Specimens to be tested for COVID-19 are seen at LifeLabs after being logged upon receipt at the company’s lab, in Surrey, B.C., on Thursday, March 26, 2020. THE CANADIAN PRESS/Darryl Dyck

Canadian expert says he is confident COVID-19 vaccine is months, not years away

Dr. Gary Kobinger helped develop a vaccine and treatment for the deadly Ebola virus

One of Canada’s preeminent infectious disease experts says he is confident a vaccine for COVID-19 will be ready in months, not years.

Dr. Gary Kobinger, director of the Research Centre on Infectious Diseases at Laval University in Quebec, says there are more than 100 possible vaccines in development for COVID-19 around the world. With so many resources and people working on the problem, things are moving very quickly.

“I think we have a very high likelihood to see a coronavirus vaccine emerge in the next, hopefully months, meaning many, many months, but not 10 years,” Kobinger said Friday, during a virtual conversation with Gov. Gen. Julie Payette.

Kobinger helped develop a vaccine and treatment for the deadly Ebola virus while he worked at the National Microbiology Laboratory in Manitoba, and has decades of experience co-ordinating with global colleagues on vaccine development.

He is now working with labs in Canada, the United States, Chile, China, Europe and Africa on their various candidates for a vaccine for SARS-CoV-2, the strain of coronavirus that causes the disease now known around the world as COVID-19.

Many governments and public health experts have warned the physical distancing restrictions and public gathering limitations to prevent the spread of COVID-19 may need to remain in place until a vaccine can be developed.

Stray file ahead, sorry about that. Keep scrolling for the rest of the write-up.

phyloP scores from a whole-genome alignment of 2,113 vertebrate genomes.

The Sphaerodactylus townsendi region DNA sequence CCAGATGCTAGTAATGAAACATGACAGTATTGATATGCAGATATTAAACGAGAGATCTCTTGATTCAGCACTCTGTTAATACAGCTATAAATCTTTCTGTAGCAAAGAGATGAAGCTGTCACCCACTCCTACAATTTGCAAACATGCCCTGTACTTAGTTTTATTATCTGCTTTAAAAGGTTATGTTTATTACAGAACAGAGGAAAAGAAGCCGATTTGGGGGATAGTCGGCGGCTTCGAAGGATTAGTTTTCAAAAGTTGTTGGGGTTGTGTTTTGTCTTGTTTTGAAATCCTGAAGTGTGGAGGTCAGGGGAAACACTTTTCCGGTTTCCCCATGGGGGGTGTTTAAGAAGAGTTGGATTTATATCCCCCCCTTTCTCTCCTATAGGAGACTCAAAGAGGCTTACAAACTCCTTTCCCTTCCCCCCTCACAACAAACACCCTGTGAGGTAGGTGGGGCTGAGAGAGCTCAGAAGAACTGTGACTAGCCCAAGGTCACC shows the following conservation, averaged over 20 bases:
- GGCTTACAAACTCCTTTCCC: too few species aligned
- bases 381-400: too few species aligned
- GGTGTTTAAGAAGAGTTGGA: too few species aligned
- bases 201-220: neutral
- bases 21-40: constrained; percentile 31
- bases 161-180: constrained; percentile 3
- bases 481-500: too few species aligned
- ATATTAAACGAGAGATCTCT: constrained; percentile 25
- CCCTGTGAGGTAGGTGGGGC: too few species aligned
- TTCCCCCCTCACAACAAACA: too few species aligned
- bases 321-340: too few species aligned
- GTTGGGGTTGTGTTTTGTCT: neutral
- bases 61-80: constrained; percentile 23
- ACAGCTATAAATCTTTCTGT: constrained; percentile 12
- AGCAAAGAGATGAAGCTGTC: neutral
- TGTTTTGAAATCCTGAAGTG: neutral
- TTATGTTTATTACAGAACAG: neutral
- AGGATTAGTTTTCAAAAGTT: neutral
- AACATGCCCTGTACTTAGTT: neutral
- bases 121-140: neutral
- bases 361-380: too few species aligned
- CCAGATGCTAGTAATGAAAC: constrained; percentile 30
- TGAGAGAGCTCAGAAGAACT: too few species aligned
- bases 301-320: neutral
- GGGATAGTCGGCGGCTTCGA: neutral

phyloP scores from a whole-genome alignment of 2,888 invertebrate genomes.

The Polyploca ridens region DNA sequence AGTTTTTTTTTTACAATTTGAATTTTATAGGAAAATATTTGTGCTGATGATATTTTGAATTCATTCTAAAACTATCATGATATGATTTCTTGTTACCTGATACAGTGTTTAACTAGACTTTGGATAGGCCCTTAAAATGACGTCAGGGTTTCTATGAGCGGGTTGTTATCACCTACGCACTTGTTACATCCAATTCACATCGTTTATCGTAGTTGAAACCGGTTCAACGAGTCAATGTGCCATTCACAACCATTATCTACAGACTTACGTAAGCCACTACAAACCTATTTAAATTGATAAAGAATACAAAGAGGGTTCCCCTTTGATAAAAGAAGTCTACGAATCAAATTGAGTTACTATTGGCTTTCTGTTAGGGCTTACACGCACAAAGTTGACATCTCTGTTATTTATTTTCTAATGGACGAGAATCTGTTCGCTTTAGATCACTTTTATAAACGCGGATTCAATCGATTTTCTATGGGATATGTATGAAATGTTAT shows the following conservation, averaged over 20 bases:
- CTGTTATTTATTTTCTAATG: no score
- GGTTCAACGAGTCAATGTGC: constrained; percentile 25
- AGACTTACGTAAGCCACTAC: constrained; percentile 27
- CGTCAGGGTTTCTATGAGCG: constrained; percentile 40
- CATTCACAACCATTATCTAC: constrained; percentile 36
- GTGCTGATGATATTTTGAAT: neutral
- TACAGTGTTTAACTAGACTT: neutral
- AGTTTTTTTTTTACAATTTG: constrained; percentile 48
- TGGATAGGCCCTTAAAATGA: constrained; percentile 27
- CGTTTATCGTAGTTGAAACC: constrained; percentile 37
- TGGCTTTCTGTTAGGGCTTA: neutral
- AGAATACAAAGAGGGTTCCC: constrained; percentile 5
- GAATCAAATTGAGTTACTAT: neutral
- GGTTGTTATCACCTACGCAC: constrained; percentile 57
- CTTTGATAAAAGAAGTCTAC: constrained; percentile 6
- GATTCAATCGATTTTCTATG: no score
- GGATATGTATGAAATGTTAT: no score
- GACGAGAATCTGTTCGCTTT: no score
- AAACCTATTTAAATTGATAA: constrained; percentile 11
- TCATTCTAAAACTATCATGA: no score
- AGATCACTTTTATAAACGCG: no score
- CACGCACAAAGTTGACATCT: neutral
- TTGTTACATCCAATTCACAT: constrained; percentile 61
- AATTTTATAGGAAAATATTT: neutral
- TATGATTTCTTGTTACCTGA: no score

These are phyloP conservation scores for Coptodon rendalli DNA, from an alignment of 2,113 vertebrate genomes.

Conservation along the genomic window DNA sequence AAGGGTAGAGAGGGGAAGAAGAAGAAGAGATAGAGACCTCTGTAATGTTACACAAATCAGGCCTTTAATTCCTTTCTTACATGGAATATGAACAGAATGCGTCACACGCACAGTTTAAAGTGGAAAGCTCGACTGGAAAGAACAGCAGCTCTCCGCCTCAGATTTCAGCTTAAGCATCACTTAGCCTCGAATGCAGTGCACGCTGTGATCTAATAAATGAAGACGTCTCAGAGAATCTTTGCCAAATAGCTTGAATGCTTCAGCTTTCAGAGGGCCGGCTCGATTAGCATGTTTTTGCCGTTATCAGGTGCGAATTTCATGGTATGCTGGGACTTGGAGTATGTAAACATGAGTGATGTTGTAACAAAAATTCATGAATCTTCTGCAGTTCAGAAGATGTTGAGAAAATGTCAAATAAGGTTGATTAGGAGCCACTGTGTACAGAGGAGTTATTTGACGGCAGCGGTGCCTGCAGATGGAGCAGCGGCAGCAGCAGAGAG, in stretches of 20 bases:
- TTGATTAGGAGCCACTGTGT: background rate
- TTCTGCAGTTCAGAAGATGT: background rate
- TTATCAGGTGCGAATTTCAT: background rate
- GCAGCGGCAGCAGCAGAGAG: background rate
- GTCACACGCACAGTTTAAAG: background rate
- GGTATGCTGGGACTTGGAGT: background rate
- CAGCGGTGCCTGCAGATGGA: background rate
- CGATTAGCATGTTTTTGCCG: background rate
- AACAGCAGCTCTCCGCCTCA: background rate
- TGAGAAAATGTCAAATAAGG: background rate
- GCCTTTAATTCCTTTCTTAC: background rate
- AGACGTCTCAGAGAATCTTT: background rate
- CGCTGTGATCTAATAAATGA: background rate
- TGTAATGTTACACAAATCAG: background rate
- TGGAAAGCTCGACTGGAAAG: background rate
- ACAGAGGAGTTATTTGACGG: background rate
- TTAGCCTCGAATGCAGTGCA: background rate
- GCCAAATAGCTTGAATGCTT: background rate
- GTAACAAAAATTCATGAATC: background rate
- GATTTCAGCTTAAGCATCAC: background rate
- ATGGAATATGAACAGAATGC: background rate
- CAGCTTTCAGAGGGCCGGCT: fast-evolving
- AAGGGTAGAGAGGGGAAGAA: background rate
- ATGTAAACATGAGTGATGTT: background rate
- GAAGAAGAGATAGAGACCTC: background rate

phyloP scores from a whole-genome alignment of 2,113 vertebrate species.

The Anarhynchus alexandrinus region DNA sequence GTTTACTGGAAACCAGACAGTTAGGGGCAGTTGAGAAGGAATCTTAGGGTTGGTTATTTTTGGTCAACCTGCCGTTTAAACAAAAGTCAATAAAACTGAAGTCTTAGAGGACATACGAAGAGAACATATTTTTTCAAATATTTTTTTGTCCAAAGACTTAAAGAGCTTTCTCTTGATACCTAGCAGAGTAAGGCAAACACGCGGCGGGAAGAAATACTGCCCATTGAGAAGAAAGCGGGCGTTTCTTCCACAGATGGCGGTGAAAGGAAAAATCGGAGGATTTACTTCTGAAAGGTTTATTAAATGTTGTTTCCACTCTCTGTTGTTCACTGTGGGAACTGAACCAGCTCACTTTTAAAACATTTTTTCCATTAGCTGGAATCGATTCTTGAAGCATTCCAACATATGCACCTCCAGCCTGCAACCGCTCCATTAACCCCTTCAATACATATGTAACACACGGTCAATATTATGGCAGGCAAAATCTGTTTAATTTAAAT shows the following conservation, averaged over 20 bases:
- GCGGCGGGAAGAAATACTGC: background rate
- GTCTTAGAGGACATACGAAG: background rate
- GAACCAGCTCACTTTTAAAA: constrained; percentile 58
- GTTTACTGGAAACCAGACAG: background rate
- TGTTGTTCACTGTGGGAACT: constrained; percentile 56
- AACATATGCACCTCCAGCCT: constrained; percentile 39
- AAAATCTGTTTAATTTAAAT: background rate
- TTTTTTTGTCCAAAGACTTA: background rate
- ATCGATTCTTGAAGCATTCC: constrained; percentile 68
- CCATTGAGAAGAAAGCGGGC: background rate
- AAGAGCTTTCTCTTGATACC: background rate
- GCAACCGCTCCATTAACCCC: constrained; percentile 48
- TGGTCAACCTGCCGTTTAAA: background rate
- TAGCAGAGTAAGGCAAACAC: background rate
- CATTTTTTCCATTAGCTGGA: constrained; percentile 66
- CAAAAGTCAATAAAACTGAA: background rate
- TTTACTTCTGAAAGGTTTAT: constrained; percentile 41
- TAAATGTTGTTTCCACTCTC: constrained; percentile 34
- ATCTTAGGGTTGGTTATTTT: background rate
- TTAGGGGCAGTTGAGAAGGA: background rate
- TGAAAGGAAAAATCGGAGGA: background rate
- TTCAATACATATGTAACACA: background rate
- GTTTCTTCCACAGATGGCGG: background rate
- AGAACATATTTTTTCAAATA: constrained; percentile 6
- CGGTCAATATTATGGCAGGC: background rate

Kobinger said the vaccine, and the parallel work studying drugs that could better treat COVID-19, reducing the length and intensity of the illness in those who get very sick, are both advancing at lightning speed.

“The knowledge keeps building up at an amazing pace, I must say,” he said.

That is not to say there is not a huge amount of work left to do, he added. The chief concern in the development of a vaccine is safety, because he says if even one of the more than 100 candidates turns out to harm people it could put every one of the others in jeopardy as well.

Kobinger said developing a vaccine candidate can take just a few weeks, particularly once the virus itself was mapped out. Then the candidates are tested on animals, usually mice, with safety being the main concern.

When the trials move to humans, they are done in three phases, with the first phase very small and only looking at safety. The second phase uses a slightly larger group of volunteers where safety is still job one, but the effect of the vaccine is part of the mix.

If a vaccine proves to be both safe and effective after phase two, then the researchers recruit tens of thousands of volunteers to receive the vaccine, and its effectiveness is tested. That process often takes decades.

“Now we are trying to really compress 15, 20 years of vaccine development into one single year,” he said.